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NYT Trumpwashes 70 Years of US Crimes


Photo Credit: Jamelle Bouie / Flickr CC


The New York Times reports that Donald Trump “holds a radically opposite perspective of the United States’ role in the universe than many of his predecessors,” citing his miss of seductiveness in “the rules-based postwar general order.”

Trumpwashing—defined as whitewashing, obscuring or rewriting the broader US record by presenting Donald Trump as an misconception (FAIR.org, 6/3/16)—was on full dis

play Thursday in a nominally true news report from the New York Times’ Mark Landler (12/28/17) on how Trump has reshaped US unfamiliar policy. Buried in the differently prosaic research was this gem of US majestic agitprop:

1

Above all, Mr. Trump has remade the world’s perspective of the United States from a arguable anchor of the liberal, rules-based general sequence into something some-more inward-looking and unpredictable. That is a seminal change from the role the country has played for 70 years, under presidents from both parties, and it has durability implications for how other countries draft their futures.

There’s lots of beliefs to empty here, but let’s start with the empirically fake avowal that the “world” noticed the United States as a “reliable anchor of the liberal, rules-based general order.” Poll (Guardian, 6/15/06) after check (Pew, 3/14/07) after check (PRI, 1/3/14) via the years has shown that much of the universe views the United States as hazard to peace, mostly holding the top mark as the singular biggest threat. What justification Landler has for the universe observation the US as a arrange of cooperative global babysitter is unclear, as he cites zero to support this hugely critical explain (since if Trump’s asocial negligence for “human rights” is zero new, then there’s no genuine story here). It’s just thrown out with the arrogance the Times readership is amply nationalistic and/or amnesiac to possibly not notice or not care. It’s designed to flatter, not to elucidate.

The US advance of Iraq in rebuttal of general rules.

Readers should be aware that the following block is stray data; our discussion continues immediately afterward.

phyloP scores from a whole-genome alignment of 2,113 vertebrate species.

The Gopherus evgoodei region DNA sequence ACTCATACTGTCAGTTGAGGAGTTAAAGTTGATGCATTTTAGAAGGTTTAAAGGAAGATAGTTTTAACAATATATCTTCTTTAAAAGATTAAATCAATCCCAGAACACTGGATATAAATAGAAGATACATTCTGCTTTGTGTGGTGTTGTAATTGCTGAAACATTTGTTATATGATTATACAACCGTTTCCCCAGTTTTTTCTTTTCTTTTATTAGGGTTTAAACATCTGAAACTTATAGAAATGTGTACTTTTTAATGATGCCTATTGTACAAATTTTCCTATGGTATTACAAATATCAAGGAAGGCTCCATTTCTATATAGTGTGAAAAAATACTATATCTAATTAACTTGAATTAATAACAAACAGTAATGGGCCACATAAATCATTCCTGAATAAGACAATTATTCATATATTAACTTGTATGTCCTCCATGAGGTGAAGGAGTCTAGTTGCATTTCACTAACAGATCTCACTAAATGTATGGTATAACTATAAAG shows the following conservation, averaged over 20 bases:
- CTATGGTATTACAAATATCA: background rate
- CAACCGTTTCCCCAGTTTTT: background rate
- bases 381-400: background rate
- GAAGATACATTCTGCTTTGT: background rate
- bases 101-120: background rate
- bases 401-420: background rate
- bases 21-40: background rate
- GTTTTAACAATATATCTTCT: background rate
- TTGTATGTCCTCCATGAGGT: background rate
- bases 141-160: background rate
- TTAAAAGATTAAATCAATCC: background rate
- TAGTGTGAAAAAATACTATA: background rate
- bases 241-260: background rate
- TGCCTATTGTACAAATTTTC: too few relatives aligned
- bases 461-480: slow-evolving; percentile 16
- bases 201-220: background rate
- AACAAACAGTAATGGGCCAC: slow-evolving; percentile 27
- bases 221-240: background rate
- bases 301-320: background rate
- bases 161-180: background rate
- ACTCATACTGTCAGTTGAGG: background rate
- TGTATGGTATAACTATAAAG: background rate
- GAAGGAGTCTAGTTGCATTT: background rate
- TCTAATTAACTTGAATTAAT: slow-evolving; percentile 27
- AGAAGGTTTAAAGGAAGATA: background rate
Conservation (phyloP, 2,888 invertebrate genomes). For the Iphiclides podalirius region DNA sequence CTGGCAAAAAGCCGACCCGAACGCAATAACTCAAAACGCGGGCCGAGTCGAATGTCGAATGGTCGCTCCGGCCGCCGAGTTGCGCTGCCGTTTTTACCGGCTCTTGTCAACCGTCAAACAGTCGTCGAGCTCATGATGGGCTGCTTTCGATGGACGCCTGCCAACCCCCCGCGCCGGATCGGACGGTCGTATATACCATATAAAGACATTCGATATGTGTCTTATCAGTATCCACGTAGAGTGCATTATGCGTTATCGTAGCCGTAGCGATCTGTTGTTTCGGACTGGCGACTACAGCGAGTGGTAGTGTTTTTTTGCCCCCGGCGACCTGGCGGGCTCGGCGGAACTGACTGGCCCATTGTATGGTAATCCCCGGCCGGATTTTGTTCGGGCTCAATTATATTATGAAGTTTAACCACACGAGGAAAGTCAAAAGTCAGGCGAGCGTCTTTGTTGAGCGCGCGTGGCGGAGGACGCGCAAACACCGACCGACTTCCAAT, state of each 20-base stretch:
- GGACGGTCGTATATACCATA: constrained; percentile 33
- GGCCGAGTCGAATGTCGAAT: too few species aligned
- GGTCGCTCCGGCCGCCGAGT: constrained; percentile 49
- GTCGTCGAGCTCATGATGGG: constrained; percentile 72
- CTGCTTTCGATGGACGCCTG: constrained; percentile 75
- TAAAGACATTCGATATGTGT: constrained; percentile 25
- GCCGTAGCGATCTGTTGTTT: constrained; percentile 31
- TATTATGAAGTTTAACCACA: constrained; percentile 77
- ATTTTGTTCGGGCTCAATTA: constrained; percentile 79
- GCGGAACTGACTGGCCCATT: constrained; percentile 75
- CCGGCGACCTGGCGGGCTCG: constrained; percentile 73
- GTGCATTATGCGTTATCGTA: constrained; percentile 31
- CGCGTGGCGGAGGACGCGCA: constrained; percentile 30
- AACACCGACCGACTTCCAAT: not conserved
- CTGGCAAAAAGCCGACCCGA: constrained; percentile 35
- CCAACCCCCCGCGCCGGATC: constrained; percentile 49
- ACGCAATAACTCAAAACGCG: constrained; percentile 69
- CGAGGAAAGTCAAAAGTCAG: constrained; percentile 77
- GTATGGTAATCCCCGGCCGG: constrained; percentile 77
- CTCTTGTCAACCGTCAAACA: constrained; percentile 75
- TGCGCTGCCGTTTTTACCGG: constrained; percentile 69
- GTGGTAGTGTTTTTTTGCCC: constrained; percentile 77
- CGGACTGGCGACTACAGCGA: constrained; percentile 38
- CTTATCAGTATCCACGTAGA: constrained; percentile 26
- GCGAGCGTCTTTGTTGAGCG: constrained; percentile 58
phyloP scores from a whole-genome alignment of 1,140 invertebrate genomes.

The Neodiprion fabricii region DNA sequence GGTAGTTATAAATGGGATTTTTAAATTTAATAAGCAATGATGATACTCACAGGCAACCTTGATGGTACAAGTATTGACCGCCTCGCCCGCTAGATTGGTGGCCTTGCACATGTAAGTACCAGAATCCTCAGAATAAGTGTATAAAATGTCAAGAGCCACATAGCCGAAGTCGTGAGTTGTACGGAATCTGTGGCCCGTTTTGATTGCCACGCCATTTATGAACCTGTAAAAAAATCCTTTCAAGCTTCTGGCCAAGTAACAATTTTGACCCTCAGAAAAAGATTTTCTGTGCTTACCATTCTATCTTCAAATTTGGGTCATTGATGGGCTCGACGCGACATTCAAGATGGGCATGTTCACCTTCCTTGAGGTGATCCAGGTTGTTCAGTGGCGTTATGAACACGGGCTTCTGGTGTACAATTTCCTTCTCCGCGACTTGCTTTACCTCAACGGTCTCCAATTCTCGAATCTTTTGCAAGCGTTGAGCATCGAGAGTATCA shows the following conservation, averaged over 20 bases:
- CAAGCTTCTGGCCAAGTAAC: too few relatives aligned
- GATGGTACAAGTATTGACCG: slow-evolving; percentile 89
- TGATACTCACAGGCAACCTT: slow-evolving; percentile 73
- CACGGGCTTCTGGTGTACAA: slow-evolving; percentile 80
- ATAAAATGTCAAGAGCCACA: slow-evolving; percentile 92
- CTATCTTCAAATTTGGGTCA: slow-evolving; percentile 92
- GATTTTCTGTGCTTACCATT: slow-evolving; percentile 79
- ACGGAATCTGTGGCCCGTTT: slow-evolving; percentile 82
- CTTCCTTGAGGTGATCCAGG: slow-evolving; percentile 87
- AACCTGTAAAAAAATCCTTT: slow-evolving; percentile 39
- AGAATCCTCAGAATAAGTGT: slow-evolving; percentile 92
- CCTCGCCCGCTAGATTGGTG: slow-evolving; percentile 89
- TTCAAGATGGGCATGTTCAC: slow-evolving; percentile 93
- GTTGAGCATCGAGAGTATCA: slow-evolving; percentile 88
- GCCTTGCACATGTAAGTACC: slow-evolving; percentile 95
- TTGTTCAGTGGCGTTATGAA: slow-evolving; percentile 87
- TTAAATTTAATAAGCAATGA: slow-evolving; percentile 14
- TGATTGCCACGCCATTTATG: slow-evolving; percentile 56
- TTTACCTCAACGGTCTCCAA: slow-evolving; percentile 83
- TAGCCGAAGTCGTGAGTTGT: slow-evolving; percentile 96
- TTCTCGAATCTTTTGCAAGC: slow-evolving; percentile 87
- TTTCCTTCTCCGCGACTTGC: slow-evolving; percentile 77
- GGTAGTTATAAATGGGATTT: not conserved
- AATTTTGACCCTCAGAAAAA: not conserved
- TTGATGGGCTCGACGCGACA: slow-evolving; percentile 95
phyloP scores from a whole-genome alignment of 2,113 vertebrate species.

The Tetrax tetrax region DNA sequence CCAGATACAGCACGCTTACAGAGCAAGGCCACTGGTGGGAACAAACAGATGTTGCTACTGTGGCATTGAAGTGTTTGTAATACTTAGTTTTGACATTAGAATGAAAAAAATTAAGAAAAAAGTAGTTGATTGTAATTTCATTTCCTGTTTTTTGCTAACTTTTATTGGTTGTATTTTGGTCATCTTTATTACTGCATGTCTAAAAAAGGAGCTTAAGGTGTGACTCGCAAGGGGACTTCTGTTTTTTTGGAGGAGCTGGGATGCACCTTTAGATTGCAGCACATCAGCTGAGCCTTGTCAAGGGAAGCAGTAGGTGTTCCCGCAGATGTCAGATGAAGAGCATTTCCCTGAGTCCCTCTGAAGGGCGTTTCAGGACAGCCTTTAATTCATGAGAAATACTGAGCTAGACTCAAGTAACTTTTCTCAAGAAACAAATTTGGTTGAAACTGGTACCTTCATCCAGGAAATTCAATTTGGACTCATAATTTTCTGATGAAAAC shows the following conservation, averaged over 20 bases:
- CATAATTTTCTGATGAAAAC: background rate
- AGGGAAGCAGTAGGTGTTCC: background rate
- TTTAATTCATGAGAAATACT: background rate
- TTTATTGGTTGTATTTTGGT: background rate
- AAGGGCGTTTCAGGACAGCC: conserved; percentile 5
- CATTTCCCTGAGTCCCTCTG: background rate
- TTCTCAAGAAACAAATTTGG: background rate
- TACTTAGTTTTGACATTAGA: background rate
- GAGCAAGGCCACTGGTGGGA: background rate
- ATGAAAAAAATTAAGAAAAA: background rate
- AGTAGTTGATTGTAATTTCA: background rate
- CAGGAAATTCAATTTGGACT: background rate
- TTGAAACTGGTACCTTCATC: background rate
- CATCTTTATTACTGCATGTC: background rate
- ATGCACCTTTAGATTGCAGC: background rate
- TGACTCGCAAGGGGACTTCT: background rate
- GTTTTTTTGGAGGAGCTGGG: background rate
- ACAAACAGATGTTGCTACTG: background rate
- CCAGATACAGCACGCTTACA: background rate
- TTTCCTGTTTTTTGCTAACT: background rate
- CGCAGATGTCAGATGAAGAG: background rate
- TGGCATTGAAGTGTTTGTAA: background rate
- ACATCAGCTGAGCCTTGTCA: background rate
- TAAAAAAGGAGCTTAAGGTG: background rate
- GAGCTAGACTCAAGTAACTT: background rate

The second indeterminate avowal is the thought that the US is “viewed” as being (or, by implication, objectively is) endangered with “liberal, rules-based general order.” Perhaps Landler missed the partial where the US runs offshore penal colonies for unused domestic prisoners, and a decade-long drone fight that’s killed thousands—both wholly outward the range of general law. Or the time the US invaded and broken Iraq but any general authorization, killing hundreds of thousands. Or maybe he missed the partial where the United States refuses to sign “liberal, rules-based general order” treaties such as the International Criminal Court or the ban on bombs and or a breach on nuclear weapons. Or the partial where the US not only doesn’t commend the International Criminal Court, but has a law on its books (dubbed “the Hague Invasion Act,” upheld in 2002) that if an American is ever held by the ICC for committing fight crimes, the US is thankful to literally invade the Hague and free them.

And this is just in the past 15 years. Landler, even some-more laughably, starts the time in 1947, which would embody dozens of non-“liberal,” non-“rules-based” coups, invasions, bombing campaigns, assassinations, extrajudicial murders and so forth. The series of actions carried out by the US not authorised by even the thinnest stratagem of “international order” is too prolonged to list.

What accurately is this “liberal, rules-based general order,” and when did “the world” perspective the United States as its many arguable anchor? Landler doesn’t say, he simply asserts this rarely contestable and ideological claim, and moves on to pearl-clutch about Trump ruining the US’s hard-won dignified authority. He has some 100 percent untouched pro-US beliefs to pull under the guise of criticizing Trump, and no volume of simple chronological contribution will get in his way.

Adam Johnson is a contributing researcher at FAIR and contributing author for AlterNet. Follow him on Twitter @AdamJohnsonNYC.



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